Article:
On the second day of the hearing, Judge Davis instructed Shongwe to file his own version of events on affidavit, rather than rely on an affidavit from the state attorney. Shongwe filed his affidavit, with CER filing a response.

Judgment in the case was reserved.

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The article skirts the issue, of course. Look around you. Try to name something that was not grown in the ground or extracted from the ground. You will have difficulty. Clearly mining plays a huge role in our lives as it supplies the raw materials that make living comfortably in the 21st century possible.

Now as much as I am in favour of free markets, there are cases when these break down, principally when there are externalities involved. This is where regulation is required. For example mining companies must not dump their waste water in the river systems as this would be an externality i.e. where the cost of the mining is borne by society and not the mining company.

Most people don’t understand that when the first sod is turned in a mining operation, this is preceded by a huge amount of expenditure via surveys, EIAs, consultants, drilling, assays, resource estimation, pit planning, permitting etc.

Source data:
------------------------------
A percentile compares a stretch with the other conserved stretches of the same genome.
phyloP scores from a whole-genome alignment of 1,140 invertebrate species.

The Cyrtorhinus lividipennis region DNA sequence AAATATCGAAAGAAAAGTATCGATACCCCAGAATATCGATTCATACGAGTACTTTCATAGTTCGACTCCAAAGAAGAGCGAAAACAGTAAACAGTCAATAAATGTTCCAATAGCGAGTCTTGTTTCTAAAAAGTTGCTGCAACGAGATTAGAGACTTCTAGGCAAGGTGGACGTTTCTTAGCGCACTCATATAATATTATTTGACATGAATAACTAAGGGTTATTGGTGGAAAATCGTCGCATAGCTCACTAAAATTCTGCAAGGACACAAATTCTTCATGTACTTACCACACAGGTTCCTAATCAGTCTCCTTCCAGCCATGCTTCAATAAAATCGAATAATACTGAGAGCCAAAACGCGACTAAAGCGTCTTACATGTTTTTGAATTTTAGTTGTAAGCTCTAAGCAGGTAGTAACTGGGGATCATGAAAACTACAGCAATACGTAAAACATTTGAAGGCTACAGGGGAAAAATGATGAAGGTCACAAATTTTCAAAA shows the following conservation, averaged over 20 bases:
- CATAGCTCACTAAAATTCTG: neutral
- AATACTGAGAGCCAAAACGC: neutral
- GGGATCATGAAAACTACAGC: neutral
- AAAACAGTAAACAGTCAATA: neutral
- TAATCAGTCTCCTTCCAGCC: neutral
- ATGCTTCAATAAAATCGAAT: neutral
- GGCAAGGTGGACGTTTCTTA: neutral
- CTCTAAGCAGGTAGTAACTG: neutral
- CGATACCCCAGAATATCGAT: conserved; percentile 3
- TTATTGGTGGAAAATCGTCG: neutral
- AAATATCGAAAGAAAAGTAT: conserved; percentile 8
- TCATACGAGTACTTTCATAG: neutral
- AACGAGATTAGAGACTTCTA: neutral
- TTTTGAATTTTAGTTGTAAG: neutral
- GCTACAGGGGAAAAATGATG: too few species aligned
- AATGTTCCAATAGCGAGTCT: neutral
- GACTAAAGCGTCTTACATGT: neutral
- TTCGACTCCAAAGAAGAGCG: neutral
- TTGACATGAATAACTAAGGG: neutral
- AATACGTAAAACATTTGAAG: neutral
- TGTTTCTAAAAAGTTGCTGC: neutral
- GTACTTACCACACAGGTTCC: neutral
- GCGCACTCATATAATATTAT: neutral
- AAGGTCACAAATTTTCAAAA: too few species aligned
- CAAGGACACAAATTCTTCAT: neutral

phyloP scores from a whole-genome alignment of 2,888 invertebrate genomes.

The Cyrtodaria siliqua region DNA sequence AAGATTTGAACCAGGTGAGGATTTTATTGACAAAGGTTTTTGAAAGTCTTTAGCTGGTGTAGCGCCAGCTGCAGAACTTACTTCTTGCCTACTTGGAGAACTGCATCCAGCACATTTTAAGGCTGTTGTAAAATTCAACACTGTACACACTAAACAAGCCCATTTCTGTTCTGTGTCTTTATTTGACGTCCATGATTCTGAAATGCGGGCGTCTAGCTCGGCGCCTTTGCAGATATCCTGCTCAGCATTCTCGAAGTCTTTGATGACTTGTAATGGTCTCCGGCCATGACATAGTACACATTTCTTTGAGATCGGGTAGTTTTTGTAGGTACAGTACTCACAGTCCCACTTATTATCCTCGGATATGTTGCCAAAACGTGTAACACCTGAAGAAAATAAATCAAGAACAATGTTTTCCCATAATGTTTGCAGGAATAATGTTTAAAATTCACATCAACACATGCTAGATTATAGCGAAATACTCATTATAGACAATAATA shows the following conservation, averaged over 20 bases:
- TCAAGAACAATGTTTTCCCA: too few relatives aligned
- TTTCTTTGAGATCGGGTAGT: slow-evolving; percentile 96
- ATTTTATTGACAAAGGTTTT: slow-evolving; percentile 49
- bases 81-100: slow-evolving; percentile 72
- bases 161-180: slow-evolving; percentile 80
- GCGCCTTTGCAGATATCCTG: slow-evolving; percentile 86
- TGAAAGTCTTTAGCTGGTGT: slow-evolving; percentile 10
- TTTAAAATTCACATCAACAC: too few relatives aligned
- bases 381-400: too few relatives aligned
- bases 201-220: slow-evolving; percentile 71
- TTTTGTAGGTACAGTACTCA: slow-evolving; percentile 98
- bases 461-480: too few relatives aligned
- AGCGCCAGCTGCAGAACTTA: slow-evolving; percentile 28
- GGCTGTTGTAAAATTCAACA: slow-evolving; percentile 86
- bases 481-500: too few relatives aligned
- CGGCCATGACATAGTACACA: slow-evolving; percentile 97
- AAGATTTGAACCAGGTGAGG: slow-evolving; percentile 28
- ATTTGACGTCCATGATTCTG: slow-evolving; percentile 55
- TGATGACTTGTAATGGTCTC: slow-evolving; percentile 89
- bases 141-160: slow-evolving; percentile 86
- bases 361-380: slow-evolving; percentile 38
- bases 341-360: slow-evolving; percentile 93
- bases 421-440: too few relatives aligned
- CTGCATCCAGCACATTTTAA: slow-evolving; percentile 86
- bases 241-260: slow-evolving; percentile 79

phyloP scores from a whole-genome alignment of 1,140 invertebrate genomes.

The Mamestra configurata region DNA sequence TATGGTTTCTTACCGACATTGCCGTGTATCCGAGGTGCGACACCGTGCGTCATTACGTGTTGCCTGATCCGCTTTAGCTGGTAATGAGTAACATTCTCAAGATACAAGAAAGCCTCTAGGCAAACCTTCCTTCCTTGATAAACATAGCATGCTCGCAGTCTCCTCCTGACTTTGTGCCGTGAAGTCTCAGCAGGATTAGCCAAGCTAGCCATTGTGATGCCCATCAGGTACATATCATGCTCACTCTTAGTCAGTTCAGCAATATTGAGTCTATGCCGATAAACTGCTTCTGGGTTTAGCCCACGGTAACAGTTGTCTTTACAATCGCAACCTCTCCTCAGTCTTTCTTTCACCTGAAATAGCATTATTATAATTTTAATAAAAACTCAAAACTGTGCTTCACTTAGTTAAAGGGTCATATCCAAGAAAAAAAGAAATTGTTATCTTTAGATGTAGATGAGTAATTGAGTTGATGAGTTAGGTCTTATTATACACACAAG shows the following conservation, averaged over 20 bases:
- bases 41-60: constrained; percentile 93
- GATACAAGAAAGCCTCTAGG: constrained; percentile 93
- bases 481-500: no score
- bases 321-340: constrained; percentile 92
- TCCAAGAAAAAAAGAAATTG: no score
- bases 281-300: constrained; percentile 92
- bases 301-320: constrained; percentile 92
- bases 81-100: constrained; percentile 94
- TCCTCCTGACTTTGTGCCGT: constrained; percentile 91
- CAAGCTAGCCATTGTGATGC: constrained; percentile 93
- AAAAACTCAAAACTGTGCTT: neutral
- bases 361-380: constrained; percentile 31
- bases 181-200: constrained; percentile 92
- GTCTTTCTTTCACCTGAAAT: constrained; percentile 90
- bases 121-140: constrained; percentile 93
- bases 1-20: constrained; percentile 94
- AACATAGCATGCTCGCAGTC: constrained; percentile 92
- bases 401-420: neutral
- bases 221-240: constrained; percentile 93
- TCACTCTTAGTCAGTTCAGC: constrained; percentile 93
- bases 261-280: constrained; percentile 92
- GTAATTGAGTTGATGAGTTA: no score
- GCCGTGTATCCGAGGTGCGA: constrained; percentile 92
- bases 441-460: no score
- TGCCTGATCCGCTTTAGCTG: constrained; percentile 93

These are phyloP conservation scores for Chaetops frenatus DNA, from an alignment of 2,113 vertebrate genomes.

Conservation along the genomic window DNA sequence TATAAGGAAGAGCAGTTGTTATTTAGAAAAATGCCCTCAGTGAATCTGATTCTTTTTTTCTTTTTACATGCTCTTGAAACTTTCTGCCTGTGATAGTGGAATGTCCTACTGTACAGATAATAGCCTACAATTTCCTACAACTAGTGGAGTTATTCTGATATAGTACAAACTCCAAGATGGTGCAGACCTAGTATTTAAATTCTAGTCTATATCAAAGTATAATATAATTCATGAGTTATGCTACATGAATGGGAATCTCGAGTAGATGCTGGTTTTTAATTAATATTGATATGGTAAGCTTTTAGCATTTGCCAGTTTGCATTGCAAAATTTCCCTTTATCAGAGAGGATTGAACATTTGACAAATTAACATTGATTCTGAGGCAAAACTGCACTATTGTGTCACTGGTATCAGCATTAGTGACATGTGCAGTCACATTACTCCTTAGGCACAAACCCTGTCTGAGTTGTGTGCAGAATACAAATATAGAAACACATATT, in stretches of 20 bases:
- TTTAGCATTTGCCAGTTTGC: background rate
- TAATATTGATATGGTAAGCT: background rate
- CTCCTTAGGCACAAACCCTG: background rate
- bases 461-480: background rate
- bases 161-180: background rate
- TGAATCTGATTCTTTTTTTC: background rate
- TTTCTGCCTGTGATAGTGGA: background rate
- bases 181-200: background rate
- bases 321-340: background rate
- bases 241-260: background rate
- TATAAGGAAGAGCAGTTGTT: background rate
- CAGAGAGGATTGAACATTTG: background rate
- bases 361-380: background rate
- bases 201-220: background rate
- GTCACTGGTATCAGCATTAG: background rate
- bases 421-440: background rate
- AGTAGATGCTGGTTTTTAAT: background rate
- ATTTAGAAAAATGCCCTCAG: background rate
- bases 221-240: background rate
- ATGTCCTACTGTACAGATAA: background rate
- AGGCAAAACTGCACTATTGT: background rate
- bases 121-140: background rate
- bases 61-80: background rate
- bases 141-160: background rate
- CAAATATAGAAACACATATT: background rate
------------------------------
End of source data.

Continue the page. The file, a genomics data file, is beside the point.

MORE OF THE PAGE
Now when it comes to regulation, this is the government’s responsibility. It is not that of environmental groups. If the state deems that a certain area will never be mined (for whatever reason) then no company will explore there. This is why there is no active exploration in Yellowstone National Park or Central Park NY for that matter.

The fact that this has come to this point is merely an indication of the ANCs inability to govern. The real question we should be asking is how the heck did this company reach this stage of the game? was it bribery and corruption or simply the usual ANC ineptitude. Maybe they were granted permission and a radical environmental group decides to close them down. If there is no skulduggery involved then the government has opened themselves (read taxpayer) to litigation by blocking this mine.

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End of comments.